A Federal Lawsuit in New York Again Puts a Spotlight on Sexual Harassment Inside a Major News Network

We’ve almost all seen them. They’re the shows featuring some combination of men and women sitting around discussing the news, politics, or sports issues of the day. While everything may be all smiles on set, behind the scenes may tell a different story. Workplaces like these where people are required to spend long hours working closely together can be a breeding ground for sexual harassment. If you’ve suffered sexual harassment in your TV job, know that there are legal options out there for you. Reach out to a knowledgeable New York employment lawyer to learn more about the best ways to protect your career and yourself.

According to one on-air personality, hers was one of those hostile workplaces. The alleged harasser and the alleged victim were the two co-hosts of a “political entertainment” TV talk show. Both were known celebrities. The alleged victim, B.M., was a former reporter and desk anchor for a major sports network and the alleged harasser, G.M., was a former professional wrestler.

According to B.M., G.M. sent her multiple text messages commenting on her appearance and making overtly sexual comments and also made in-person comments of a similar nature. B.M. eventually reported the harassment to the executive producer of the pair’s TV show but allegedly was rebuffed.

After G.M. learned about B.M.’s boyfriend, his treatment of her allegedly worsened. Eventually, B.M. filed a lawsuit based on the harassment.

When you’re the victim of sexual harassment in New York City, you have several legal options for seeking compensation. There’s Title VII, which is the federal law that makes workplace sexual harassment actionable, there’s the New York State Human Rights Law (NYSHRL) and there’s the New York City Human Rights Law (NYCHRL).

Perhaps the most important thing to know about these laws is that they erect different standards regarding what is — or is not — compensable sexual harassment. At the time that B.M. filed her lawsuit, the NYCHRL created the lowest hurdle to success, because the other two laws said that, for a plaintiff to win, the harassment must have been “severe” or “pervasive,” a standard the NYCHRL did not require.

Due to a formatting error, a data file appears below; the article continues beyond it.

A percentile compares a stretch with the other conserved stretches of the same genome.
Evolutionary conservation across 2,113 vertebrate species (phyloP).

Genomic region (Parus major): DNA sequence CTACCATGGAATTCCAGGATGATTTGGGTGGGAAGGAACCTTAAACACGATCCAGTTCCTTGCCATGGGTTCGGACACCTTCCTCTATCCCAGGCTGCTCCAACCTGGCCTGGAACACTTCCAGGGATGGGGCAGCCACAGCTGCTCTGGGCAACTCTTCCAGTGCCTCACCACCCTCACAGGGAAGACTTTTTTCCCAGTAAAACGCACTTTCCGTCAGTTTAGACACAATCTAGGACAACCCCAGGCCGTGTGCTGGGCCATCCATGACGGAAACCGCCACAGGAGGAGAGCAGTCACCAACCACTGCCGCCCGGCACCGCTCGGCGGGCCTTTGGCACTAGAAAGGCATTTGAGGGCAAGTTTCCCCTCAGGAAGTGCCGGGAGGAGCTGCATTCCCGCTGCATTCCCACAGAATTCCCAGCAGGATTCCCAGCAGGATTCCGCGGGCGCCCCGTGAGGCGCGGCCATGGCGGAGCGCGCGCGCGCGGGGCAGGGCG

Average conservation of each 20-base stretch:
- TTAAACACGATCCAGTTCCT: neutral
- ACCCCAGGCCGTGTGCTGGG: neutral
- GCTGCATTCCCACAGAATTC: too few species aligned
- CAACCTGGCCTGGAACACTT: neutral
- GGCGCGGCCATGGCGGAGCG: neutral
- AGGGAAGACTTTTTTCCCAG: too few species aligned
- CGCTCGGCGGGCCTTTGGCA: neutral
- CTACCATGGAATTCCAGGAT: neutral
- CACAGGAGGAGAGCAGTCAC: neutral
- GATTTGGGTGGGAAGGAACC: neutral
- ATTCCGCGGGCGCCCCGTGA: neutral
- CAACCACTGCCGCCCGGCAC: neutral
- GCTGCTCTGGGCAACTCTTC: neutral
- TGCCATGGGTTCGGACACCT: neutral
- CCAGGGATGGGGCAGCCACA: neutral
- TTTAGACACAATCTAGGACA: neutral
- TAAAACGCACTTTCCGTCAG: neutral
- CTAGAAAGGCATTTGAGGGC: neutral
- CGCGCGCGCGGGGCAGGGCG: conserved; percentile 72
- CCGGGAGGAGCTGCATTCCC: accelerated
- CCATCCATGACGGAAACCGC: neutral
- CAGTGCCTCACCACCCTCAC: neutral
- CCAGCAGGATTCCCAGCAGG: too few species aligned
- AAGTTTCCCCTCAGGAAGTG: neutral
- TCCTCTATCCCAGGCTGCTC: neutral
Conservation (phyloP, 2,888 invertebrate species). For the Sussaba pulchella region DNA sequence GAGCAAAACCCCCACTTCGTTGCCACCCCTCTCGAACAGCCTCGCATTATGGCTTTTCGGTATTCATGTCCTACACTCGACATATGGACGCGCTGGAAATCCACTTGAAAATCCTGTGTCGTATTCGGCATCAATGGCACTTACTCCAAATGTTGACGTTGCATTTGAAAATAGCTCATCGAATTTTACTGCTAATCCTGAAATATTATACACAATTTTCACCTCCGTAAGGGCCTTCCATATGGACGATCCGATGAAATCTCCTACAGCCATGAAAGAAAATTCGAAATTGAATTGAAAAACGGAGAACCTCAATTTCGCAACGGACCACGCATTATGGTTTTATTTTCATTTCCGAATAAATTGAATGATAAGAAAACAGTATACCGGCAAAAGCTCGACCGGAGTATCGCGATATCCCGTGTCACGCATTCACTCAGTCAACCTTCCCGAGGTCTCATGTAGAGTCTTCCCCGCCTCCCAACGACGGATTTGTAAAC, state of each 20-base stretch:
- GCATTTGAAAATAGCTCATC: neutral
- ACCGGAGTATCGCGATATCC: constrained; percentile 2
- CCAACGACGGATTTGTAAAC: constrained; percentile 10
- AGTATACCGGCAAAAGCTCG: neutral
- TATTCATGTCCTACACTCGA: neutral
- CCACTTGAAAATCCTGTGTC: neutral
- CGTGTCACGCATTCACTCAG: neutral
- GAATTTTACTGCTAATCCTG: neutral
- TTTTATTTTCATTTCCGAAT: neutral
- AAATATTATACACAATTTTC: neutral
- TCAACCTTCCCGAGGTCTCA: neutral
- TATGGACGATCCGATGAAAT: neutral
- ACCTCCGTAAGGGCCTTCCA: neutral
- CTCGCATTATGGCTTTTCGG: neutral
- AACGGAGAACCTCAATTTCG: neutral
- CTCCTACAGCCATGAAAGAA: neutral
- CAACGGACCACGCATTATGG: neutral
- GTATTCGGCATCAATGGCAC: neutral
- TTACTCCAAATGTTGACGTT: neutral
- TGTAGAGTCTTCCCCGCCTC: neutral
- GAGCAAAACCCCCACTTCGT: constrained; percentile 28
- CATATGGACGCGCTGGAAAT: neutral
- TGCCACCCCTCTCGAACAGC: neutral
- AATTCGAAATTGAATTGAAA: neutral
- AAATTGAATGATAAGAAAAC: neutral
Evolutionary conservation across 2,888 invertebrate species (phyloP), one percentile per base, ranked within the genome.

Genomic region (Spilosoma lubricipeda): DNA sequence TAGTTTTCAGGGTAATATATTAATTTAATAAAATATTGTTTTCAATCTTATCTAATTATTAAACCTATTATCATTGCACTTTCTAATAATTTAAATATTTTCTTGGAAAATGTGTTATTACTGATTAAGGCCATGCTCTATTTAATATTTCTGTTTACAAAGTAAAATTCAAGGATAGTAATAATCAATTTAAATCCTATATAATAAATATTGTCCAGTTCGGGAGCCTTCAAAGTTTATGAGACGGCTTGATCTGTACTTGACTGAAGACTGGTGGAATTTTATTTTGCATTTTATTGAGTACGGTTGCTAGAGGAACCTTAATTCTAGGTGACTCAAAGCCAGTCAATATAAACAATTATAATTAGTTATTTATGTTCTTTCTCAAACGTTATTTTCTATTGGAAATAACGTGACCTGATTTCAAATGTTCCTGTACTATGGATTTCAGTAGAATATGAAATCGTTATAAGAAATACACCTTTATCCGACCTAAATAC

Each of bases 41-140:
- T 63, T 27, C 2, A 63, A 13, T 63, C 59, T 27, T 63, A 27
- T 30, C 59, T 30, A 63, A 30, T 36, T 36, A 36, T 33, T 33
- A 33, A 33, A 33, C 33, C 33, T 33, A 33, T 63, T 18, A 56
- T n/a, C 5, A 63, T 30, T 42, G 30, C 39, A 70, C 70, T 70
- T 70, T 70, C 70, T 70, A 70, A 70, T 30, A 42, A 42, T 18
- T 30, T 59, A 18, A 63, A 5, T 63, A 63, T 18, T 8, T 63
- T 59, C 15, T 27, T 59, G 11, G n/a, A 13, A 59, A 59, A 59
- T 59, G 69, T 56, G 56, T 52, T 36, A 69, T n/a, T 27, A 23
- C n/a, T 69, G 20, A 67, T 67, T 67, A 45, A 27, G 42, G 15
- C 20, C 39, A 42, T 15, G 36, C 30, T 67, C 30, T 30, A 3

(In 2019, the NYSHRL was amended and the “severe or pervasive” requirement was removed.)

You May Have Multiple Bases for Getting a Judgment and Compensation

Another useful thing that this case reminds readers is that, depending on the facts of your case, you may be able to pursue extra claims beyond just sexual harassment. If your employer took adverse employment action against you (such as termination, demotion, reduction of hours, etc.) because you reported the harassment or pursued your legal rights regarding the harassment, then you may have a retaliation claim.

Or, as was the circumstance in this TV case, you may have a claim for intentional infliction of emotional distress. For your harassment case to also be a viable intentional infliction of emotional distress case, you need evidence that what you incurred was “extreme and outrageous conduct.”

The appeals court pointed out that B.M. had asserted “a campaign of unwanted and crude sexual texts spanning two months, from a co-worker with whom her job duties required her to spend concentrated time.” The complaint also included allegations of “doctored text messages, including photos purported to be of [B.M.’s] near-naked breasts” and a “multi-dimensional campaign to retaliate against [B.M.], which resulted in her being shunned from valued platforms” with the employer. Put together, all of that was extreme and outrageous enough to give the alleged victim a viable claim.

Whether you are a construction worker, a warehouse worker, a fashion industry worker, or an on-air TV personality, sexual harassment is an insidious thing that can harm you professionally and personally. Don’t suffer in silence. Instead, talk to the sexual harassment attorneys at Phillips & Associates. Our attorneys have a long track record of fighting successfully for victims like you, and we’re ready to get to work on your case. Contact us online or at (212) 248-7431 today to set up a free and confidential consultation.

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